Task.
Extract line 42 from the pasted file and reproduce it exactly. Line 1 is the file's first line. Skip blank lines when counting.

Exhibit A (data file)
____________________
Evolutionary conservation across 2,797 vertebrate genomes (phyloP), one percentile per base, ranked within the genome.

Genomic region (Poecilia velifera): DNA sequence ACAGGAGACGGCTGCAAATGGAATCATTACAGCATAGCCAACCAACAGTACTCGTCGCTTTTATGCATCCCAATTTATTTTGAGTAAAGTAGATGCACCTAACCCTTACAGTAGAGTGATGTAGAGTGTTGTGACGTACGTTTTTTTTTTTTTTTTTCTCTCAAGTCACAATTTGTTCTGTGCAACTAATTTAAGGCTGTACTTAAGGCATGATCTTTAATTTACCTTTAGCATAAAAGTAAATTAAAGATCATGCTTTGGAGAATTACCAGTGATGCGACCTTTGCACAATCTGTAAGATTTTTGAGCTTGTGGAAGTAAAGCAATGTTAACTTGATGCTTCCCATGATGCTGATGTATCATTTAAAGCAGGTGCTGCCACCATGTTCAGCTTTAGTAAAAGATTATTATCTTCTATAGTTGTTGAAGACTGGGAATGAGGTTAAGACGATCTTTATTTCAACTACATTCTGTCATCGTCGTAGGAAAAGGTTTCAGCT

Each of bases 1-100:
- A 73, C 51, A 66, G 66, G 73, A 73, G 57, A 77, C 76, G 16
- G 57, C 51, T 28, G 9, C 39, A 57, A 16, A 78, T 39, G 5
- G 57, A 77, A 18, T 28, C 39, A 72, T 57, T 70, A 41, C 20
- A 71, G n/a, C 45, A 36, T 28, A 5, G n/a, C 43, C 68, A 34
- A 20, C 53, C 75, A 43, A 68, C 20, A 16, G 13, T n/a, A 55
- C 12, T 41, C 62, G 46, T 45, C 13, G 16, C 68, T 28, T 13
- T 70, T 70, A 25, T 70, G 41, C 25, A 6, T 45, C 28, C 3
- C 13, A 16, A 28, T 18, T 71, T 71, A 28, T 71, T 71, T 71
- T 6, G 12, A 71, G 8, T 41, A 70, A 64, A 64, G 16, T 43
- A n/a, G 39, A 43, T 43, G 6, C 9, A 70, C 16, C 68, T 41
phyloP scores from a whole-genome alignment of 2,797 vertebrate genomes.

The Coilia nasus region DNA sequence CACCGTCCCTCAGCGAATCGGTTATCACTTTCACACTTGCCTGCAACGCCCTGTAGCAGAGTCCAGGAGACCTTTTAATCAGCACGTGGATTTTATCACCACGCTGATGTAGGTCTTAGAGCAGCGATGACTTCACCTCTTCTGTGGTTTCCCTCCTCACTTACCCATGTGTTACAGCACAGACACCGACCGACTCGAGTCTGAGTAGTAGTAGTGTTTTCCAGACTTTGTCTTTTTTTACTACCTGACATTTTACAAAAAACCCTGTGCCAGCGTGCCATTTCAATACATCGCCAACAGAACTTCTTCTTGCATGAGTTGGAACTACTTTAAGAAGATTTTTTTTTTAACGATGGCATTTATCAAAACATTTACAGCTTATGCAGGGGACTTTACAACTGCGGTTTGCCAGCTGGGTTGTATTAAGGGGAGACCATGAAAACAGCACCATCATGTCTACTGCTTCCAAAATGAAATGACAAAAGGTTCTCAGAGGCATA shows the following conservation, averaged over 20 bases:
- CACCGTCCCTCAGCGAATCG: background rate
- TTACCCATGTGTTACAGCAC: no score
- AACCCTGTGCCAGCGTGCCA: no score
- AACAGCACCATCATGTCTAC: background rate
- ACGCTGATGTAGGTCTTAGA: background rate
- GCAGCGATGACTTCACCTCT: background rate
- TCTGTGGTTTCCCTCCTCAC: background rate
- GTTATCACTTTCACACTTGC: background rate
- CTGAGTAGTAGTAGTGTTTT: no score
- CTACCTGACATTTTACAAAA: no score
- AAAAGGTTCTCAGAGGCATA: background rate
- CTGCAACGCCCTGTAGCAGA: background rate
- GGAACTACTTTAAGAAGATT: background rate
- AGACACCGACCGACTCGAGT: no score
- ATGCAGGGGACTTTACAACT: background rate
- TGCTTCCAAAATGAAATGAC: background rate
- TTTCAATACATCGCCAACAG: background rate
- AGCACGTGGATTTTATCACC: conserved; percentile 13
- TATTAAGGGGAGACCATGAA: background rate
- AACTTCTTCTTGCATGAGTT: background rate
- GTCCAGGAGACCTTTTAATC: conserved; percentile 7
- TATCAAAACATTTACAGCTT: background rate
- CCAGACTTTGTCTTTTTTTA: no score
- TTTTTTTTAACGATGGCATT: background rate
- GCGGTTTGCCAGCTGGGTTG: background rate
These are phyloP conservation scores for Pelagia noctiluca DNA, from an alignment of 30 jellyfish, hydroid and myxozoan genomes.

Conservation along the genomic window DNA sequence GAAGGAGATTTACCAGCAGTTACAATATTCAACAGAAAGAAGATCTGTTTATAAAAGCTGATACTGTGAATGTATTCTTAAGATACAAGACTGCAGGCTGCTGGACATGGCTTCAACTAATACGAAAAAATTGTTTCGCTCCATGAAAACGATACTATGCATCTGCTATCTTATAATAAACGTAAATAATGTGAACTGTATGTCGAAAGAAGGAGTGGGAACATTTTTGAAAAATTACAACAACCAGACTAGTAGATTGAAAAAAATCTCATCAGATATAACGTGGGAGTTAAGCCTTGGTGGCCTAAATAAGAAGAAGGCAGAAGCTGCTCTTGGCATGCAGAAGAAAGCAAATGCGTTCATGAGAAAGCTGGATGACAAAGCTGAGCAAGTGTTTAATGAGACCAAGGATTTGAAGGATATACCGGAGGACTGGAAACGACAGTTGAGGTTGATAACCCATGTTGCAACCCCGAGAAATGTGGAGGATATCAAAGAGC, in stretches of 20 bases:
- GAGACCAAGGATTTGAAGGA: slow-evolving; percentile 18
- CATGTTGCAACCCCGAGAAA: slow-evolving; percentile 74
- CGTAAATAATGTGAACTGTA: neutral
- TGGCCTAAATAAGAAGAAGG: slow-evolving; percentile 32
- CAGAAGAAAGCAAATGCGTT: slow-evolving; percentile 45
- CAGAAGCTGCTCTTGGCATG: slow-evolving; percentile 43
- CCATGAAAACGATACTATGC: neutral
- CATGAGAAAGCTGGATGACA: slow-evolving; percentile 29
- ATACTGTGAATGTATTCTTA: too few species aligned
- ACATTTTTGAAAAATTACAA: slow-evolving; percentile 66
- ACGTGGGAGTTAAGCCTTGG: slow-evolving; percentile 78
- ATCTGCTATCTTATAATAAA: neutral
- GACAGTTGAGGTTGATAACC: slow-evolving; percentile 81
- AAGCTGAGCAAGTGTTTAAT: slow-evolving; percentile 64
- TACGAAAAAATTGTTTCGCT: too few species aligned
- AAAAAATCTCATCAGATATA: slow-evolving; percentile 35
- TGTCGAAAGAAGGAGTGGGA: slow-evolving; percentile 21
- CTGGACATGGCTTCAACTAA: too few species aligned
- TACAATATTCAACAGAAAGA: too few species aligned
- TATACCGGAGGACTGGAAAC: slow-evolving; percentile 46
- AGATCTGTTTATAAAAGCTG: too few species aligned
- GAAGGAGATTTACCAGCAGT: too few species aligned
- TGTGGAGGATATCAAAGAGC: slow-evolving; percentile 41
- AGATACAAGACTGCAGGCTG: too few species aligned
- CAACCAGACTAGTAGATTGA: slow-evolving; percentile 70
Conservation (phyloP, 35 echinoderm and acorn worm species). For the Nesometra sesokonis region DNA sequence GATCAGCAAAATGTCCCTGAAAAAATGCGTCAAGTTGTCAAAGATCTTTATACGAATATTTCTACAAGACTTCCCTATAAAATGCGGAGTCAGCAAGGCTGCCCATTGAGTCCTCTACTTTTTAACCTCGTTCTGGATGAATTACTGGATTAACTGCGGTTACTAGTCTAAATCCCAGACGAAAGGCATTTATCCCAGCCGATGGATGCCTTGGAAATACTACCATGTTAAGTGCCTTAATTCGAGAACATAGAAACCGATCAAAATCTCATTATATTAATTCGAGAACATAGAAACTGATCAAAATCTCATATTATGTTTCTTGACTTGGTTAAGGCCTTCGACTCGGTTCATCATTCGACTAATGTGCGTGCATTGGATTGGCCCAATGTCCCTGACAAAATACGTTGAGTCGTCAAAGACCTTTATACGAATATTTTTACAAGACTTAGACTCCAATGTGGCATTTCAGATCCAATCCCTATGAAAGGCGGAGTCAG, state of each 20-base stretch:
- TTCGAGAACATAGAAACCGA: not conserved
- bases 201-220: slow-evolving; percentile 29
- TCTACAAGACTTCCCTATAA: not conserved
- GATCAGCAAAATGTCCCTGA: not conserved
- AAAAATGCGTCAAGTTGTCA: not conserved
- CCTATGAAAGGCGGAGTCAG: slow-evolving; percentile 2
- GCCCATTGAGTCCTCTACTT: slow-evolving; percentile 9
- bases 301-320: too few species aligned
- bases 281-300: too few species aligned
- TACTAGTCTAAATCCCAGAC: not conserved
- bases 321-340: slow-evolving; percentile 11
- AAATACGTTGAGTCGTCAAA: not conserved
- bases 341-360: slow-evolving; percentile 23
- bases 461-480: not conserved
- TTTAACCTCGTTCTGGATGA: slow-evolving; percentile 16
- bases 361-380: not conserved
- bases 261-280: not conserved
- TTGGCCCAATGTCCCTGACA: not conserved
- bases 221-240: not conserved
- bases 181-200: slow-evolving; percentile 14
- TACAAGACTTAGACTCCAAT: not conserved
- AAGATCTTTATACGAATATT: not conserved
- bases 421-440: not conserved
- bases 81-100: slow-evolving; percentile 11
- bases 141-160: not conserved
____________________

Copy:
Conservation along the genomic window DNA sequence GAAGGAGATTTACCAGCAGTTACAATATTCAACAGAAAGAAGATCTGTTTATAAAAGCTGATACTGTGAATGTATTCTTAAGATACAAGACTGCAGGCTGCTGGACATGGCTTCAACTAATACGAAAAAATTGTTTCGCTCCATGAAAACGATACTATGCATCTGCTATCTTATAATAAACGTAAATAATGTGAACTGTATGTCGAAAGAAGGAGTGGGAACATTTTTGAAAAATTACAACAACCAGACTAGTAGATTGAAAAAAATCTCATCAGATATAACGTGGGAGTTAAGCCTTGGTGGCCTAAATAAGAAGAAGGCAGAAGCTGCTCTTGGCATGCAGAAGAAAGCAAATGCGTTCATGAGAAAGCTGGATGACAAAGCTGAGCAAGTGTTTAATGAGACCAAGGATTTGAAGGATATACCGGAGGACTGGAAACGACAGTTGAGGTTGATAACCCATGTTGCAACCCCGAGAAATGTGGAGGATATCAAAGAGC, in stretches of 20 bases: